John Kim -- BMO Capital Markets -- Analyst

Great. Thank you.

Operator

Thank you. (Operator Instructions) Our next question coming from the line of Eric Fleming with SunTrust Robinson Humphrey.

Eric Fleming -- SunTrust Robinson Humphrey -- Analyst

Hi. So, I wanted to ask a question from the other side of guidance. You guys have been really great at hitting your incentive targets of more than 5% growth on the AFFO line. Given where you've left the 2019 guidance right now -- is there -- what would you need to do to get to a 5% AFFO growth in '19 or is there a way to get there this year?

Eric Mendelsohn -- President & Chief Executive Officer

This is Eric. There is a way, but we don't have visibility on that right now. The way would be through accelerated acquisitions and that's something that we don't have control over. We're constantly working on it and constantly trying to wind up acquisitions that are accretive. So that's something that I can't give you clarity on at the moment. We'll probably have an update, given our guidance this year, it's something we'll be updating everyone every quarter.

Eric Fleming -- SunTrust Robinson Humphrey -- Analyst

Okay. I'll leave it that. Thanks.

Eric Mendelsohn -- President & Chief Executive Officer

Okay.

Operator

Thank you. Our next question coming -- is a follow-up question coming from the line of Jordan Sadler with KeyBanc Capital Markets. Please proceed with your question.

Jordan Sadler -- KeyBanc Capital Markets -- Analyst

Hi, guys. Thanks again. I wanted to follow-up on Timber Ridge, did you mention whether or not you're exercising that option, I believe it expires in this month?

Kevin Pascoe -- Chief Investment Officer

Yes, it doesn't expire. It opens this month.

Jordan Sadler -- KeyBanc Capital Markets -- Analyst

It opens? Okay.

Kevin Pascoe -- Chief Investment Officer

We're actively evaluating.

Jordan Sadler -- KeyBanc Capital Markets -- Analyst

Okay and can you remind us, I think the K indicates it's $115 million, a max price of $115 million or an agreed-upon fair market value, can you remind us sort of what kind of cap rate that would look like if exercised?

Kevin Pascoe -- Chief Investment Officer

So just to clarify, the minimum is $115 million with a fair market.

Jordan Sadler -- KeyBanc Capital Markets -- Analyst

Sorry about that. Yes, sorry.

Kevin Pascoe -- Chief Investment Officer

Yes. So, it's a minimum of $115 million. It's a fair market option. So it's something that, again, we're actively negotiating and frankly, your question on the cap rate, that's something where we've been researching here over the last month or so to really hone in on what should be the appropriate cap rate for a Class A asset like this. So, we'll have to get back to you on that once we get further down the path, but it is something that we're very interested in, it's a fantastic asset, something that we've been very proud to have in the portfolio and something that we're taking a really hard look at.

Jordan Sadler -- KeyBanc Capital Markets -- Analyst

Is that...

John Spaid -- Executive Vice President, Finance

No. Go ahead and ask your question. This is John Spaid.

Jordan Sadler -- KeyBanc Capital Markets -- Analyst

No. Go ahead, John, I'm sorry.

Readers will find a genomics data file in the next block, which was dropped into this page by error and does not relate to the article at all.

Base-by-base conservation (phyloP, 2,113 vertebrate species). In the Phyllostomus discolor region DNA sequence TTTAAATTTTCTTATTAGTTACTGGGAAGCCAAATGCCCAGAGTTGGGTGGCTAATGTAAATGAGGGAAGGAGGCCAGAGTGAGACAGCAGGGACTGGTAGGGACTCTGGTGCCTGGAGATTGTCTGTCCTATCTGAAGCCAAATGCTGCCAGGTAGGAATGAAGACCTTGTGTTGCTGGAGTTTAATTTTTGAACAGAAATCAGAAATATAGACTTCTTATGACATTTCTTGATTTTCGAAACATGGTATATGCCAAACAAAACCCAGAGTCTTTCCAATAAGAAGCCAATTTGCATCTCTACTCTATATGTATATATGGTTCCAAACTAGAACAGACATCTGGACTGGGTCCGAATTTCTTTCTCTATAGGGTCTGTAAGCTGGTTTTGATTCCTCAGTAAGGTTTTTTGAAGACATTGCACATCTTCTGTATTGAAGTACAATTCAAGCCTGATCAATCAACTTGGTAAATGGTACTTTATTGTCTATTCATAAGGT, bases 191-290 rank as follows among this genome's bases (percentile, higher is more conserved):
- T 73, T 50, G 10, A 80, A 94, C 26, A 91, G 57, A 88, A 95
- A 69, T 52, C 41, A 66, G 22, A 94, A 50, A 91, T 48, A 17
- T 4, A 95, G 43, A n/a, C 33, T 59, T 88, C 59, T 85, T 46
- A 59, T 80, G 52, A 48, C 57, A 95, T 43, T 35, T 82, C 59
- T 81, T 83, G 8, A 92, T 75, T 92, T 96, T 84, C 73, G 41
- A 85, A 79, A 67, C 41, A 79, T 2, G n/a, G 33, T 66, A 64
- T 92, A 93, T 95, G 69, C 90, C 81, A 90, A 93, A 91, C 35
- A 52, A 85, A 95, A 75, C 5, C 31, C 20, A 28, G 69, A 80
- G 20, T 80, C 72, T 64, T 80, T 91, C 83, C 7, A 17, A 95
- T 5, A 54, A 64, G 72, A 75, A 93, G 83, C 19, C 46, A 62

John Spaid -- Executive Vice President, Finance

So, I wanted to get back to you on -- actually, I wanted to get back to you on your straight-line rent question on Holiday because we should have been ready for that. So, let's just start with the original Holiday transaction of 25 assets. Cash $31.5 million, it looks like our straight-line will come in for the first 12 months with $6.25 million, so $37.75 million GAAP rent. Vero Beach then needs to be added into that equation, which looks like it will be $2.55 million for cash and another say $0.4 million for straight-line, $3 million. So, they're doing a little bit more work around Vero Beach and settling on that, but that should be pretty close to it. So that should give you what you need to determine your FFO impacts.

Jordan Sadler -- KeyBanc Capital Markets -- Analyst

What was the $6.25 million number, John?

John Spaid -- Executive Vice President, Finance

That's the straight-line rent.

Jordan Sadler -- KeyBanc Capital Markets -- Analyst

I guess the $37.75 million, that's a monthly number?

John Spaid -- Executive Vice President, Finance

No. (multiple speakers).

Jordan Sadler -- KeyBanc Capital Markets -- Analyst

That's the annual straight line number.

John Spaid -- Executive Vice President, Finance

Yes.

Jordan Sadler -- KeyBanc Capital Markets -- Analyst

Oh OK. Got you. Yes, $31 million plus $6 million, got it. Thank you. That's really helpful. How do I -- just bridging from 4Q to 1Q, do you know what the GAAP rent booked in 4Q was? (multiple speakers) that will make...

John Spaid -- Executive Vice President, Finance

I think it was $40.5 million, as I recall.

Jordan Sadler -- KeyBanc Capital Markets -- Analyst

Okay. So, it would have been a quarter of that in 4Q.

John Spaid -- Executive Vice President, Finance

Yes.

Jordan Sadler -- KeyBanc Capital Markets -- Analyst

Okay. That's going to make things really easy. I appreciate that very much.

John Spaid -- Executive Vice President, Finance

You're welcome.

Jordan Sadler -- KeyBanc Capital Markets -- Analyst

And then, Eric, you mentioned the distressed opportunity potentially. Can you maybe offer a little bit of insight in terms of the pipeline?

Eric Mendelsohn -- President & Chief Executive Officer

Sure, we're seeing more sales developments, more broken deals, a couple of developers who built beautiful buildings and they're a third or a half full and they want to sell them based on pro forma stabilized occupancy. So, more of those deals are starting to be surfaced and then we're also seeing what Kevin calls retread, which are deals that were marketed widely that are stabilized, but the pricing was so outrageous that nobody took them up on it. So they go back and regroup and come back six months or 10 months later with new pictures and a new broker and a new pro forma and see if they can get anyone interested.